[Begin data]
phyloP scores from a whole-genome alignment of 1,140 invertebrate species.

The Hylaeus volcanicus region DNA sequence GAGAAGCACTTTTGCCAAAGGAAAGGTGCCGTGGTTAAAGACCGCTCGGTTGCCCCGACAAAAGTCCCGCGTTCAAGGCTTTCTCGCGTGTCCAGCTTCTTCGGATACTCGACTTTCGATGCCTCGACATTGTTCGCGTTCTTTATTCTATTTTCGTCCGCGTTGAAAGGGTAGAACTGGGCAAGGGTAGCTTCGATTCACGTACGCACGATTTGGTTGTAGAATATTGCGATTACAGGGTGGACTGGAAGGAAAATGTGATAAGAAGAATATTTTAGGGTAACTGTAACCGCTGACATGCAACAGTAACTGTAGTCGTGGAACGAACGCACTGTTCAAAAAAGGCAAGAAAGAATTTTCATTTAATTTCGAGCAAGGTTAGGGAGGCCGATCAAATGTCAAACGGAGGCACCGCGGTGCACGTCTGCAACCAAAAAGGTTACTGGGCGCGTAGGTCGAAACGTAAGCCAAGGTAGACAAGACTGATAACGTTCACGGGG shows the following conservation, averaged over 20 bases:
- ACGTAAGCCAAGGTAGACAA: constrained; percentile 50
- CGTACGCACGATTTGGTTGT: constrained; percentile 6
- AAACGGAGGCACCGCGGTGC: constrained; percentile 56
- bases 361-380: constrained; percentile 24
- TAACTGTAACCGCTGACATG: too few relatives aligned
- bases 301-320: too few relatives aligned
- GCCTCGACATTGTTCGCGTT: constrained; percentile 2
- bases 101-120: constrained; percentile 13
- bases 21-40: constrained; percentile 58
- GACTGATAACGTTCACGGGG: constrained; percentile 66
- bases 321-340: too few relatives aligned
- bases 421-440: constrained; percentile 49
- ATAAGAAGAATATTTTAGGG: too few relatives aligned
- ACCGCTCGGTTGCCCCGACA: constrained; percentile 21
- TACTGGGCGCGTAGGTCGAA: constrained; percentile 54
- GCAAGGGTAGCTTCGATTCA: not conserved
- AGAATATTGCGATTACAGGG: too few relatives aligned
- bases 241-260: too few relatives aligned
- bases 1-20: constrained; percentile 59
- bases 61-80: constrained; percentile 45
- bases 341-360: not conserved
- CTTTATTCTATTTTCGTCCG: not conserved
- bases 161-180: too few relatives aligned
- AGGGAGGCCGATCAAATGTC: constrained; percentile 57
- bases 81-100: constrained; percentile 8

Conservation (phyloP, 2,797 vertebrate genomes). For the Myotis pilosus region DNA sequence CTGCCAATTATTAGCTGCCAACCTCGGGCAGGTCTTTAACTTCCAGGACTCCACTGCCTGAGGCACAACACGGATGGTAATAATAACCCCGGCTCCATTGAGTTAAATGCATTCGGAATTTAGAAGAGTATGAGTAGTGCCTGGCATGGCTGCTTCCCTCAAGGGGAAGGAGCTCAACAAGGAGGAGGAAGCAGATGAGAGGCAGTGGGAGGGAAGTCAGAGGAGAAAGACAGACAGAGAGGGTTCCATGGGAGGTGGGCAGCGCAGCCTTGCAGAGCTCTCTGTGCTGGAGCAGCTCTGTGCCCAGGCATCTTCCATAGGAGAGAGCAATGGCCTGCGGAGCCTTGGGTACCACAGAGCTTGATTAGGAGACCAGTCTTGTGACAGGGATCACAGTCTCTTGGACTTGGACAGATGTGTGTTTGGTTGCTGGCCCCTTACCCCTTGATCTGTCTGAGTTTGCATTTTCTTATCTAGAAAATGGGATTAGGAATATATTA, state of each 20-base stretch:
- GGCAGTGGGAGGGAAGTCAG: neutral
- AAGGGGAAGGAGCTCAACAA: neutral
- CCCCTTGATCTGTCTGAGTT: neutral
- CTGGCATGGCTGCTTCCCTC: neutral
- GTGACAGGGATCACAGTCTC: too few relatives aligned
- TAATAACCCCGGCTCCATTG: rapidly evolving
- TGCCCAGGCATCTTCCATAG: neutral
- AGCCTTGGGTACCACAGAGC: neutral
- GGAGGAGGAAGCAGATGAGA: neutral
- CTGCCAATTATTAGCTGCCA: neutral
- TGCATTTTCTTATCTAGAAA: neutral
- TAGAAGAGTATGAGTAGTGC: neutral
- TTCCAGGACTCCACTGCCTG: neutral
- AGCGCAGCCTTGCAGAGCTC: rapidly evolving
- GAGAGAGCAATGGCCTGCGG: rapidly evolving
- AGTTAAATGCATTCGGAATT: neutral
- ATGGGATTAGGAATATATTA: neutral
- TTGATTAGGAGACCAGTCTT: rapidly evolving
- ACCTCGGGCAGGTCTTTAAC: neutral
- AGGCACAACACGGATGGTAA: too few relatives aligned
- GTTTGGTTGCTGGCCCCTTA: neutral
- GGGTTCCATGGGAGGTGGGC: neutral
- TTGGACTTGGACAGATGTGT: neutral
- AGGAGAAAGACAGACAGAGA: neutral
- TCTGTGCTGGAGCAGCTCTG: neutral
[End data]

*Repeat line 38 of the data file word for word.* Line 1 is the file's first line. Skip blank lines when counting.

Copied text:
- CTGCCAATTATTAGCTGCCA: neutral